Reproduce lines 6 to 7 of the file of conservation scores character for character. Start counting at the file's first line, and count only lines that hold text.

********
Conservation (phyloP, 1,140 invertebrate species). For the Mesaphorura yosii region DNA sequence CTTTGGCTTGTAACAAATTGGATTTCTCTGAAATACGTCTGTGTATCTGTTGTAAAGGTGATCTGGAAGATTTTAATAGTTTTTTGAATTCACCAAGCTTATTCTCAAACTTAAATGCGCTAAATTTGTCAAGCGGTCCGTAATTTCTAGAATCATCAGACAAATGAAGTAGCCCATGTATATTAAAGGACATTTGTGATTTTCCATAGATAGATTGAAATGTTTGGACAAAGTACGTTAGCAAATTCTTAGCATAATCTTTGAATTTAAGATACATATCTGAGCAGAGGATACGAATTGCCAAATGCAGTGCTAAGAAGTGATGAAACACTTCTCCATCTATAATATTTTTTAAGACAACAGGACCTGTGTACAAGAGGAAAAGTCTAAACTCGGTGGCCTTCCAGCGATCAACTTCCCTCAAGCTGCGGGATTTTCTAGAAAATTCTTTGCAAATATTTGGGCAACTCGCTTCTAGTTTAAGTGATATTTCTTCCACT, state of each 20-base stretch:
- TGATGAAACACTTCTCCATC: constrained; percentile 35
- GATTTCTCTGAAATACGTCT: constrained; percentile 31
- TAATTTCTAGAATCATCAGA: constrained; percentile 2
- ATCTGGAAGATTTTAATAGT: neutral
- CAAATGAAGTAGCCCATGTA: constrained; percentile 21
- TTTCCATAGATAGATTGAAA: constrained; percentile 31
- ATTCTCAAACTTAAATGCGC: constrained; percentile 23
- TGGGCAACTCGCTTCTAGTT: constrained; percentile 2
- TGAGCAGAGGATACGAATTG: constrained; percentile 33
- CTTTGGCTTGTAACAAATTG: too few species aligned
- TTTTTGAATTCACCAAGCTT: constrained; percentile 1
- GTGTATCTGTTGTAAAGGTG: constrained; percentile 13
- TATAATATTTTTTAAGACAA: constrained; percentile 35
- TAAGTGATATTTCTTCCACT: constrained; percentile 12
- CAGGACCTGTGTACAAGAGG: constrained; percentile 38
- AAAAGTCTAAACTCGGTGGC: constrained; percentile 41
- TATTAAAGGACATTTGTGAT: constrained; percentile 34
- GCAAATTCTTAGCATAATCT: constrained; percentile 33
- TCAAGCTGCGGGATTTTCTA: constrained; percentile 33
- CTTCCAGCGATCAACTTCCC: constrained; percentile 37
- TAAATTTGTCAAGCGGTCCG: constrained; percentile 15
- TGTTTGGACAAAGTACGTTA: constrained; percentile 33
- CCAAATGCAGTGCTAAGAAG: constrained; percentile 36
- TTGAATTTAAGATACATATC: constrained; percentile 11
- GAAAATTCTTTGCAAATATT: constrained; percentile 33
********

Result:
- CAAATGAAGTAGCCCATGTA: constrained; percentile 21
- TTTCCATAGATAGATTGAAA: constrained; percentile 31